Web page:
What has two legs, two tails and a thousand teeth? A LIZARD ON A DINOSAUR. Look, it has a MACE. And the dinosaur is WEARING A HAT. Warhammer is famous for its grimdark portrayals of eternal war, but it's often hilarious. Orcs and Goblins are considered to be the race of choice for generals who enjoy ridiculous, unpredictable battles, but the sense of humour that gives us units like Squigs and the Doom Diver Catapult can be found throughout the Warhammer universe. It's tough to work in wisecracks when you're presenting the brutal historical meat grinders of Rome and Shogun, but the Warhammer license gives Creative Assembly good opportunity to cut loose a little. Lizards riding dinosaurs. LIZARDS RIDING DINOSAURS.

ONLY WAR



I'm all in favour of a complex meta-game playing out on a strategic world map, but much of what makes Total War's infrastructure management interesting just doesn't fit into the Warhammer setting. If I'm in control of the Empire, I don't care about taxation rates, or ideological niceties like education and wellfare, I want to build the biggest damn steam tank my engineers can think of.

Many of Warhammer's races are just too weird to conform to the economic norms of a historical strategy game. Does an Orc Warboss tax his Goblin workforce? Of course not. If someone asks him for a pay rise, he'll probably just eat them. Do Dark Elves build schools for little Dark Elves? How efficient are they at mining ore? Nobody cares.

The only infrastructure we should be concerned with is the infrastructure of WAR. I want to build better spies to figure out where I should do war next. I want to research new tech to do war better. I want to find out how to breed demonic steeds so that I can do war faster. I want to build sacrificial pits and pledge souls to Nurgle to do war dirtier. Even when you're not waging war, you should be preparing for war, which is why you also need...

Fragile alliances



Everyone hates everyone else. This is a central tenant of Warhammer fantasy and GW's futuristic edition, Warhammer 40,000. Nobody has any real friends, but uneasy alliances can be wrought, and should. Some races, like Chaos and The Empire, are mortal foes who just can't be in the same room together without someone smiting someone in the name of Sigmar/The Mighty Khorne, but you should be able to tag along with a roughly aligned group to put down threats, and it'd be especially nice if they fought alongside you in battle from time to time.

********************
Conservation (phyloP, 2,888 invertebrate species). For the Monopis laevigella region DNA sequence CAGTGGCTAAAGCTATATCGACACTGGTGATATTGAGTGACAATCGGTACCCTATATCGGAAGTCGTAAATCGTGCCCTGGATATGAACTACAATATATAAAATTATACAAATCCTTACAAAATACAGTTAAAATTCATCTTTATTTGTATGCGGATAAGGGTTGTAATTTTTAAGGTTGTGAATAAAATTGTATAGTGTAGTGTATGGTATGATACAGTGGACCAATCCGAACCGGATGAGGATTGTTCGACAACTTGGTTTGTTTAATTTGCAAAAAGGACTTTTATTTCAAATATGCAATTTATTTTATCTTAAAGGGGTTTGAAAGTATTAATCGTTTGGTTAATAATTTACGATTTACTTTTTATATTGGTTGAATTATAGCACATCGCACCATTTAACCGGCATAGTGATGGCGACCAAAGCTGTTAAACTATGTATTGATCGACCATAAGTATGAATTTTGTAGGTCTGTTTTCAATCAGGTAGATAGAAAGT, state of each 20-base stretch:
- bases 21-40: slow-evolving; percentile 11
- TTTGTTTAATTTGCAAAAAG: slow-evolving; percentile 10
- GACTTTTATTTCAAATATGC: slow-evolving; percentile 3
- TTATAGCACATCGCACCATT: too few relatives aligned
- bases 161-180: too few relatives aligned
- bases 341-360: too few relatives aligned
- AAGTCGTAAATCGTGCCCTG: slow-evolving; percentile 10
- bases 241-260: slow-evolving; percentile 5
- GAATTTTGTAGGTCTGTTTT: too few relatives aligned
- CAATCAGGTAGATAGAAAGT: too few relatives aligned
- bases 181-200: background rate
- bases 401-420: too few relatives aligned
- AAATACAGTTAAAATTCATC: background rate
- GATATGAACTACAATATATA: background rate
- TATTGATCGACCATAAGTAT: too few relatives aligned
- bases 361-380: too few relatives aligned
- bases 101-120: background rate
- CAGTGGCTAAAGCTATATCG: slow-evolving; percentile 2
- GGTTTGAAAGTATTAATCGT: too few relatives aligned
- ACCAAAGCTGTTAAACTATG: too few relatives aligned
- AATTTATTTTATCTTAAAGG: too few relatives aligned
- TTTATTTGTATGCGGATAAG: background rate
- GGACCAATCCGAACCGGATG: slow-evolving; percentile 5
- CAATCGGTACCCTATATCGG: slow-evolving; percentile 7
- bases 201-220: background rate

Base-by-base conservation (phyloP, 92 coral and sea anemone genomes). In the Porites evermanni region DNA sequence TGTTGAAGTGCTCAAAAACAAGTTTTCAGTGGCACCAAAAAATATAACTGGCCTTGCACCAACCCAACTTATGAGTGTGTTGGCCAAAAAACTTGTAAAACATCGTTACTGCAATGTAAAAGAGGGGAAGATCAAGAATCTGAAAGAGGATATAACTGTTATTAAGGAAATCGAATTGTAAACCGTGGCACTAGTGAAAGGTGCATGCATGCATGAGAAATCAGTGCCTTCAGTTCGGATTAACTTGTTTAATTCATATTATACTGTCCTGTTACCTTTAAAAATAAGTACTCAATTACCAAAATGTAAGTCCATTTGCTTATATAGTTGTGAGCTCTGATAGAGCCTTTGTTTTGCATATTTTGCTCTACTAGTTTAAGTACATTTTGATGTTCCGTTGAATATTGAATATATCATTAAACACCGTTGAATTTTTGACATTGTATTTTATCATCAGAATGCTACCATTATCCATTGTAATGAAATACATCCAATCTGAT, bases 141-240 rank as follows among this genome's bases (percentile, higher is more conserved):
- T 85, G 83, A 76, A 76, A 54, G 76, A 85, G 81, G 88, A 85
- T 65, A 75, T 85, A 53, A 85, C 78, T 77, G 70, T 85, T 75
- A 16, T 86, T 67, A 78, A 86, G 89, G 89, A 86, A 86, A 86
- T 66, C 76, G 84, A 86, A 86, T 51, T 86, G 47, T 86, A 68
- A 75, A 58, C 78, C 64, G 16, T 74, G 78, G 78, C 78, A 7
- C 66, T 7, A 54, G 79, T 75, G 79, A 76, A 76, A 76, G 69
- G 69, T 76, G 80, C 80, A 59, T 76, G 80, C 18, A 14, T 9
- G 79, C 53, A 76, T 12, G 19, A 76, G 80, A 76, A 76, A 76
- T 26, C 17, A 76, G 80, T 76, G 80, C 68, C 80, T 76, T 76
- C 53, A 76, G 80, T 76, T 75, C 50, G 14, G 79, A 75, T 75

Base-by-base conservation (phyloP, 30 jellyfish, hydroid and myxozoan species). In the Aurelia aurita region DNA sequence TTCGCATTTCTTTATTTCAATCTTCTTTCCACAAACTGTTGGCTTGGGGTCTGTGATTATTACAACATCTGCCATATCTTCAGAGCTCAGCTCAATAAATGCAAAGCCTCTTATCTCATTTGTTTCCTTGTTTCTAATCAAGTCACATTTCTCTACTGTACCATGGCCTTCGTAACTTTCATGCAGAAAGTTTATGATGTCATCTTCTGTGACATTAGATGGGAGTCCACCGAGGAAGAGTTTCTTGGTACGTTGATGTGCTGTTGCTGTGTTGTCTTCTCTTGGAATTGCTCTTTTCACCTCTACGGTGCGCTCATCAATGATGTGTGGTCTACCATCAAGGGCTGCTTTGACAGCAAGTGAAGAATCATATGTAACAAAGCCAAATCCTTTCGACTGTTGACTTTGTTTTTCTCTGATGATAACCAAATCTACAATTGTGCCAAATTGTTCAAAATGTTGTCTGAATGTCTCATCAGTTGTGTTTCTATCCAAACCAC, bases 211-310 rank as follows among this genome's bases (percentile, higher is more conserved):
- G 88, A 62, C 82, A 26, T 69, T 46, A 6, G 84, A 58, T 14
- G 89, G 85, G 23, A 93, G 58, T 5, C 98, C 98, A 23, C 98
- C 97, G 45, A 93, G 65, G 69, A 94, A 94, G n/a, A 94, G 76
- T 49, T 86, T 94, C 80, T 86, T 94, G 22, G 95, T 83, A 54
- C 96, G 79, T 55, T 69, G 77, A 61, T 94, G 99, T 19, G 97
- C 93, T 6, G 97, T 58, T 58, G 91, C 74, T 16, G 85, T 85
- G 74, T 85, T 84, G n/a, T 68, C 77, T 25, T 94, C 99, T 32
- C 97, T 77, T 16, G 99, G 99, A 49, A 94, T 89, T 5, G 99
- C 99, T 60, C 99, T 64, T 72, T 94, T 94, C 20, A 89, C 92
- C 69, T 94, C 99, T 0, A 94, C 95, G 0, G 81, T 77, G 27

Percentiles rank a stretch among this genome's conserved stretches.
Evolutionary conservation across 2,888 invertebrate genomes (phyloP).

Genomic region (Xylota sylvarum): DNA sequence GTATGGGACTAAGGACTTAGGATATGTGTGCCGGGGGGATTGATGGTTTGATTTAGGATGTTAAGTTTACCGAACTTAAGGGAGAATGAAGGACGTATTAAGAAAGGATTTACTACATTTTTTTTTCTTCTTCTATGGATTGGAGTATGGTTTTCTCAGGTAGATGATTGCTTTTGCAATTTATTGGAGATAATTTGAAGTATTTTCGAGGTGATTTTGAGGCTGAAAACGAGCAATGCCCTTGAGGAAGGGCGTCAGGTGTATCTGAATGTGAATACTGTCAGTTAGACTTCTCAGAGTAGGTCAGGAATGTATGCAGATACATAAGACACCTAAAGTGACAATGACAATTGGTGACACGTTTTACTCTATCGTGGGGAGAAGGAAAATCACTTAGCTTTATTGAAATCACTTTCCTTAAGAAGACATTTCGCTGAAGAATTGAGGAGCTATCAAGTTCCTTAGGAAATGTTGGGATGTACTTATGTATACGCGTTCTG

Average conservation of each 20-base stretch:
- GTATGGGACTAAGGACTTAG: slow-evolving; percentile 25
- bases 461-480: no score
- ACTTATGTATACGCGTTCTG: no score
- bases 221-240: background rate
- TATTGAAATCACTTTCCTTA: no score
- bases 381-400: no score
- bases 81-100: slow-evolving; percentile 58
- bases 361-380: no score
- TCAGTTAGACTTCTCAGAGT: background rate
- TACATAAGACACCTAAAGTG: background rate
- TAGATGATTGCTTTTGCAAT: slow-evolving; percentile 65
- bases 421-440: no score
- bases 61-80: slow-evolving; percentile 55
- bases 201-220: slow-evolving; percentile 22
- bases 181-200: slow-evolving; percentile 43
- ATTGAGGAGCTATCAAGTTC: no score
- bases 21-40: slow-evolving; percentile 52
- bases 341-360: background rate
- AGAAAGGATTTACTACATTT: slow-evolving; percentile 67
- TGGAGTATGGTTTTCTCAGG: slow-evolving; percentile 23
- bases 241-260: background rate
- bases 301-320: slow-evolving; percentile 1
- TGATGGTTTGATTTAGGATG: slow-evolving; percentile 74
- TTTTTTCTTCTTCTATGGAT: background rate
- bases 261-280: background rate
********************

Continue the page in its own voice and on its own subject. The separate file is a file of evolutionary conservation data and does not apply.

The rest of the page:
The alliances should feel painfully fragile. If a spell goes awry and wipes out an allied unit, there's a chance they could turn on you there and then. Imagine if the process of cementing treaties had your generals marching out in front of opposing armies to seal the deal, giving both armies present the opportunity to betray their would-be friends and get in a surprise attack. That'd move those diplomacy screens back into the battlefield, letting you hash out terms in the fraught atmosphere of a military standoff.

Magic that backfires



Magic is extremely powerful in Warhammer. Mages can move scenery around to crush their enemies, speed up entire armies with a word and tear chunks out of the earth with great lashes of elemental energy. There's a twist: Warhammer's spell casters are incompetent.

According to the lore, magic is a wild force that can be directed, but not tamed. A pompous High Elf mage can miss a syllable and send that hill crashing into his own knights. Goblins shamans can get carried away and physically explode, taking out friends and foes nearby. Chaos sorcerers who misjudge a demonic pact can melt into a fleshy puddle or become warped beyond recognition by a possessing spirit. A streak of luck can decimate the battlefield, or gift your foe a great advantage.

There will be a temptation to tone down magic in the name of balance, which is probably wise, but part of me wants to experience the full, chaotic representation of Warhammer's magic system. The wonderful, crunching impacts of Fall of the Samurai's off-map bombardments could be incorporated into some delightful spells.

Alternatively, just make Mordheim



Perhaps there is no grand Total War-esque RTS on the way. Maybe The Creative Assembly are working on something smaller and more manageable with the Warhammer fantasy license. That's okay. It'd be great to see a proper High Elf force dice up the Empire en masse, but Warhammer presents good alternatives for smaller scale conflicts.

I've been a nerd for quite a while, and I reckon that Mordheim is the best thing Games Workshop have ever done. You control a small squad of about a dozen characters as they scour the ruins of a cursed city in search of precious Wyrdstone. Your warriors gain personality traits and terrible injuries as they level up between battles. If your general takes a terrible beating he can become horribly scarred and cause fear among is foes in future fights. Your men can lose arms and legs, or perform courageously enough to be promoted. As you amass a bit of coin, you can start hiring freelance mercenaries with their own strange back stories.

Imagine XCOM, but with much more emergent character development between missions, set in a dark, ruined city full of giant rat men, devout witch hunters and battle-hardened glory hunters wielding flintlock pistols. It was a bit of a pain as a tabletop game, as you needed a ton of scenery to represent the city. A game would do a much better job of representing Mordheim's warped, sinister cityscape and the evolving state of the treasure hunters camped within.

Those are our thoughts. What would you like to see from Total Warhammer?
...